Why does it feel like yesterday that our semester started? Well, this might blow your mind but the end of the semester is but a week away! Last week, we held our inaugural International Women’s Day Symposium, we wrote about Mental Health and revealed our theme for our A-Z April Challenge. Even though this might feel like the last hurdle in a long marathon before you can recuperate, there is still some time to squeeze some precious nuggets of knowledge!
There are, of course, more events taking place within SAS, so we highly advise you to visit SAS’ Events Page to get more of an idea of the extensive events that are available.
If you’d like to review one of the events, you can! Click here for more information.
Asking for the Moon: An investigation of memory and hope in activist movements – IHR
Monday 15th March 2021, 17.30 – 19.00, Book Here
Is there anything better than starting your week with a talk that is part of the Socialist History Series, facilitated by IHR? Join Eibhlín Ní Chléirigh in a fascinating discussion on “Memories of Activism: Make History of Their Struggle Part of the Struggle itself” where Eibhlín Ní Chléirigh will examine “how collective memory and experiential learning shapes and generates visions of the future or what the state of desired change could or might look like and how memories of past struggles shape learning and identity.” For our sociologists in training, historians, and everyone else interested in cultural memory, this session is not to be missed.
Are you worried about the main body of your work and you just want it to be as perfect as it can be? Then, this session is for you! The seminar will explore how you can build up an effective argument within the main body of your work, both in terms of overall structure and within individual paragraph. The session will focus on essays and shorter pieces of writing. Students are invited to send the workshop leader a short paragraph from the main body of their work (c. 150-200 words) which they are happy for others to read and discuss as a group. Remember to send your paragraph to firstname.lastname@example.org before March 15th.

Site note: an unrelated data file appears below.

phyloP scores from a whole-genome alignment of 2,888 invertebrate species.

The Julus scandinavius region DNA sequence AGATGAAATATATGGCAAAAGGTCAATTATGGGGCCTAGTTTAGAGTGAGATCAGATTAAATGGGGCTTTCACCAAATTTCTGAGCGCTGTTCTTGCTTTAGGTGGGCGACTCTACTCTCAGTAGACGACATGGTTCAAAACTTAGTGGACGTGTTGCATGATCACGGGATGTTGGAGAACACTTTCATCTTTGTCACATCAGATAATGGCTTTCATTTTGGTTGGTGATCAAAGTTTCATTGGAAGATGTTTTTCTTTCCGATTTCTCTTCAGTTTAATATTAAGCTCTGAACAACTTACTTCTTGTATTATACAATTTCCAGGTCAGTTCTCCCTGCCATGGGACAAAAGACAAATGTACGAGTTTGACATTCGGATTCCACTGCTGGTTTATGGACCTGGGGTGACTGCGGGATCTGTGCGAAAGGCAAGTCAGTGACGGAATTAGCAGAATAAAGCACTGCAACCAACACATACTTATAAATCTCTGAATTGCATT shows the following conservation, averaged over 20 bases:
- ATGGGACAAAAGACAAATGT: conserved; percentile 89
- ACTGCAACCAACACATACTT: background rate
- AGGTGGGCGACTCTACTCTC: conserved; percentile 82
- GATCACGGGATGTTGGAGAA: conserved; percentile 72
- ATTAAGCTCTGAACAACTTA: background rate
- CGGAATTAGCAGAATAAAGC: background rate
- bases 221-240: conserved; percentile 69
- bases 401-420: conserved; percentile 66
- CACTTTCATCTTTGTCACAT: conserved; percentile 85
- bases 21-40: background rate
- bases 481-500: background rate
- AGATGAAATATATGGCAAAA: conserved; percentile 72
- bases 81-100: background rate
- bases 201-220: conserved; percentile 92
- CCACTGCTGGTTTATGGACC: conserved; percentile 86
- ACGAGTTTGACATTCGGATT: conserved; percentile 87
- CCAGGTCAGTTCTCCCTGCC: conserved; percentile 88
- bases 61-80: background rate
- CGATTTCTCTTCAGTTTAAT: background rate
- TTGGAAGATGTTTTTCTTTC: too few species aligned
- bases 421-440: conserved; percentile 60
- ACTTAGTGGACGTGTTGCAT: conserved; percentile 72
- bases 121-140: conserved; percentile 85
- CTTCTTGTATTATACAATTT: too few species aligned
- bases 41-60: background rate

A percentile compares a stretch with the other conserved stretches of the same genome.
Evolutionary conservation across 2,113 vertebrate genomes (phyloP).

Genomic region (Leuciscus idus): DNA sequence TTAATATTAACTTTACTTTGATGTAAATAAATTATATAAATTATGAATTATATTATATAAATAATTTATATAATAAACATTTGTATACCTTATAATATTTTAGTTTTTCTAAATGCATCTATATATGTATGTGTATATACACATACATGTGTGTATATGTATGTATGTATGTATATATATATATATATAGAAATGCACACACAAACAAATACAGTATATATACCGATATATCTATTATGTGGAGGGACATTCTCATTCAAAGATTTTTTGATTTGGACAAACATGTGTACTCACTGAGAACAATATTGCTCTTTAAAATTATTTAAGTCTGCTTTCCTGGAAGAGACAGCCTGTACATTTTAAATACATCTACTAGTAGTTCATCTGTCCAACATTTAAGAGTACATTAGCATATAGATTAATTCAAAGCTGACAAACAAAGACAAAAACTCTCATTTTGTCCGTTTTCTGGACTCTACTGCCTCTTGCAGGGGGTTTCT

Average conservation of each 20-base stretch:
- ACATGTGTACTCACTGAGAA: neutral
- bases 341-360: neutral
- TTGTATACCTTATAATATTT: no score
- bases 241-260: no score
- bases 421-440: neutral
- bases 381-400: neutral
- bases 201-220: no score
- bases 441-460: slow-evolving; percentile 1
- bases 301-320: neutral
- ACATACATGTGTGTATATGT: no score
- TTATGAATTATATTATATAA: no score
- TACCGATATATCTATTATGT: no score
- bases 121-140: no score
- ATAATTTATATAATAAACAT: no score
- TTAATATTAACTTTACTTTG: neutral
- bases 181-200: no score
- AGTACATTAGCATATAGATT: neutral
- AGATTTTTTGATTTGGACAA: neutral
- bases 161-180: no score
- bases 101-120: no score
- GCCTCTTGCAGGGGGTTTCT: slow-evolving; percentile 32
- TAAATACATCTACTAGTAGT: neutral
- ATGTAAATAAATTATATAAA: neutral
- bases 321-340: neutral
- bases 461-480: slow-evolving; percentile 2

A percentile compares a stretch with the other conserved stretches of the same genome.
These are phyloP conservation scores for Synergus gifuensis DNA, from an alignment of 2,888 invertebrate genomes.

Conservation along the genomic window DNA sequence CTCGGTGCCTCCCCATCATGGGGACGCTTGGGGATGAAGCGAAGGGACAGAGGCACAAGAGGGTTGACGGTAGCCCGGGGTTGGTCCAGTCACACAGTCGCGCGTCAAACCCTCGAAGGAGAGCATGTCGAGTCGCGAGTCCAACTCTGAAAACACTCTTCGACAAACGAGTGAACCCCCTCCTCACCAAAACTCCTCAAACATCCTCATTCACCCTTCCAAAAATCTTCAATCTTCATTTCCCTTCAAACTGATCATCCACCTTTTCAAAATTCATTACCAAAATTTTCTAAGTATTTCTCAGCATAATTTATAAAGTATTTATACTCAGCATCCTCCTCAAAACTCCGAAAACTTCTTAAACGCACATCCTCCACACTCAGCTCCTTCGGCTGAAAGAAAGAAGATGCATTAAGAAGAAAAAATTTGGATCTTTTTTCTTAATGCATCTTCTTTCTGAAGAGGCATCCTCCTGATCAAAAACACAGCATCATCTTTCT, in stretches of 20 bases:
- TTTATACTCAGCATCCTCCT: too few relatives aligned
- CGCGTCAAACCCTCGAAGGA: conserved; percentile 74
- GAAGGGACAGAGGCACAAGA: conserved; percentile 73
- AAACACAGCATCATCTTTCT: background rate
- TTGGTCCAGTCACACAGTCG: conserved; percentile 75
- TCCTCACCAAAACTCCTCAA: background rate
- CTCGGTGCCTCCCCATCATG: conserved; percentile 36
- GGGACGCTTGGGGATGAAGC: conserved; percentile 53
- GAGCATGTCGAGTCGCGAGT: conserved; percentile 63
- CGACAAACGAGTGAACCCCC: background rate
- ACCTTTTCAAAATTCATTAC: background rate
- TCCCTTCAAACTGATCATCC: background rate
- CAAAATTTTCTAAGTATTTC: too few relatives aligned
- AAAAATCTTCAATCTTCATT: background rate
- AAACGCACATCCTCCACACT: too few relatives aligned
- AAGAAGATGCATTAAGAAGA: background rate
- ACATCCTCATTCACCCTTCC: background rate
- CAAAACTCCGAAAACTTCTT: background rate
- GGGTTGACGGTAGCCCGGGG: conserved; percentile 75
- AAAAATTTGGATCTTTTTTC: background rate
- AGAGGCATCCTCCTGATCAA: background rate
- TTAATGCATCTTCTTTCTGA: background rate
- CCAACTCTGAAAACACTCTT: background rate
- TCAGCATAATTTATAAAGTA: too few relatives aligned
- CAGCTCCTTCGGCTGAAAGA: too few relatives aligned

An interdisciplinary event for those interesting in ecocriticism and eco-critical concerns and how those concerns can be translated across different languages. “Participants will be invited to reflect on tensions between — on the one hand — needing a lingua franca for such research and — on the other hand — valuing non-Anglophone terms, discourses, and cultures in ways that move beyond dominant linguistic hierarchies and colonising forces. Matters for discussion will include: what would help to foreground the value of working across languages in the context of environmental concerns? What landmark environmental studies have occurred in languages other than English? What are some particularly inspiring collaborations about environmental matters involving multiple languages and disciplines? What could a multilingual and multidisciplinary approach to environmental issues achieve?”
Open University Contemporary Cultures of Writing Seminar – IES
Tuesday 16th March 2021, 18.00 – 19.00, Book Here
This event we think is not only appealing to those that are interested in contemporary writing in an academic, critical capacity but to those that also are interested in practising creative writing. The Open University Contemporary Cultures of Writing seminar “investigates how writers of fiction, poetry, and nonfiction work with the words of others.” Join Claire Hynes (University of East Anglia) who will speak about her engagement with oral histories for her writing project, Room, which includes research into her Antiguan family past and Erica Masserano (University of East London) who will talk about her work with CityLife, a public engagement project in which writers process the life stories of London elders into creative non-fiction.
If we have realised something during our time here at SASiety is that a lot of us dream of being part of an academic, intellectual environment long-term, beyond our PhDs. We wrote an article about courses on FutureLearn catered to Early Career Researchers, but we also thought that hearing about the ways in which you can apply for academic jobs straight from an academic would be helpful. Joseph Ford (Institute of Modern Languages Research, SAS) will discuss about the different forms a job letter might take, depending on the role you are applying for. As part of this session, participants will work toward producing key sections of the job letter, including a digestible and effective statement about your research, thesis, or future book project.